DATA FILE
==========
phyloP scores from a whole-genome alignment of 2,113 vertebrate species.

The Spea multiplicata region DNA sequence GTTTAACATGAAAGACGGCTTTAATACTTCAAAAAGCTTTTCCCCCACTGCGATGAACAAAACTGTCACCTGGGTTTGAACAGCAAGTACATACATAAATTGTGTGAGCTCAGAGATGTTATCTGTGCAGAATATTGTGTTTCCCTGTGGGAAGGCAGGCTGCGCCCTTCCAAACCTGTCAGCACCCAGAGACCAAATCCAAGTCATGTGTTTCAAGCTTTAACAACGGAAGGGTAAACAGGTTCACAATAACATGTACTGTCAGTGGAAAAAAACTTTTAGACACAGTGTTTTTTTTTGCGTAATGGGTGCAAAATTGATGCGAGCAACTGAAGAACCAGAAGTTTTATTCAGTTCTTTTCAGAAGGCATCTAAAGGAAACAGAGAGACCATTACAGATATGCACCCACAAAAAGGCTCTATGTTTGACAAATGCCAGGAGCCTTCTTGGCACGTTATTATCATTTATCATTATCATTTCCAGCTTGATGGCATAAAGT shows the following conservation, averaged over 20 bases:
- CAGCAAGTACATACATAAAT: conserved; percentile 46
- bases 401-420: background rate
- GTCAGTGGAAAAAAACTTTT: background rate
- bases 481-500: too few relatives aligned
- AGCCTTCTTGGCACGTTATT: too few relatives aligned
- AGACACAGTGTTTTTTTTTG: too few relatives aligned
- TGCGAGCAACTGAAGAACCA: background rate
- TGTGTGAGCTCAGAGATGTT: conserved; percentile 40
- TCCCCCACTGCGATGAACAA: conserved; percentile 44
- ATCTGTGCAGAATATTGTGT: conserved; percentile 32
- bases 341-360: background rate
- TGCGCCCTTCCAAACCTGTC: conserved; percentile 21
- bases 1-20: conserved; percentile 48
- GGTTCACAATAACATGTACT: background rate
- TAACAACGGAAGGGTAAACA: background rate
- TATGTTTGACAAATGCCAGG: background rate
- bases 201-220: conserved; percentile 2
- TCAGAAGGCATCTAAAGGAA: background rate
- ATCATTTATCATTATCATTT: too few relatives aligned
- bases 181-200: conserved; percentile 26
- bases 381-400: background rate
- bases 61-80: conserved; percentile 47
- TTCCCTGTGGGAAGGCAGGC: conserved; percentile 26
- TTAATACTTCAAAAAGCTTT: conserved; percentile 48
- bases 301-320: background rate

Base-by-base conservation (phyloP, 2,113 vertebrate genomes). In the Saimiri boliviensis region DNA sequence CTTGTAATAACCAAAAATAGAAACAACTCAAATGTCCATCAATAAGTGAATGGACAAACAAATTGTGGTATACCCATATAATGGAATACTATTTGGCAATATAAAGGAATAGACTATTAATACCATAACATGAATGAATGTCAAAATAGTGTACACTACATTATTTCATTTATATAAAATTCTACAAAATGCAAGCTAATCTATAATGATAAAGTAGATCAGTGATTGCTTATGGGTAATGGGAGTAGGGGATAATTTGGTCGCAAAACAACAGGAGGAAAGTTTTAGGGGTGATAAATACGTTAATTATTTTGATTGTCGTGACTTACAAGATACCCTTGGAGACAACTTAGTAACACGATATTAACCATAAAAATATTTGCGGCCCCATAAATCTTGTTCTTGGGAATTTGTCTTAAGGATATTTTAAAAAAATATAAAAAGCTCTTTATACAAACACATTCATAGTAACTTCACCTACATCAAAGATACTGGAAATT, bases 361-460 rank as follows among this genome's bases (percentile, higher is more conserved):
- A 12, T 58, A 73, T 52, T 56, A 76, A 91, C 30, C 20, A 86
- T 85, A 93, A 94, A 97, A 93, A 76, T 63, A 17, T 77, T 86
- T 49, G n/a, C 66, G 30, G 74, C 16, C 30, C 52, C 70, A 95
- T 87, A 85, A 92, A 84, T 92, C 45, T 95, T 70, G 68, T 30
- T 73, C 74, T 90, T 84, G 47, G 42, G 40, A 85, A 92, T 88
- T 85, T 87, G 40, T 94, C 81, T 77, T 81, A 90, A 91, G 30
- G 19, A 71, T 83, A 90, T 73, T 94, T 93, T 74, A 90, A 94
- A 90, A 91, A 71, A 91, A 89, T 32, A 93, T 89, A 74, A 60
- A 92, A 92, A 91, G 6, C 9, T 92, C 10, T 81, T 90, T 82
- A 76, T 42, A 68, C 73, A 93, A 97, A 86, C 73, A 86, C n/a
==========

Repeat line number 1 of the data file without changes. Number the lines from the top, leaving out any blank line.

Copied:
phyloP scores from a whole-genome alignment of 2,113 vertebrate species.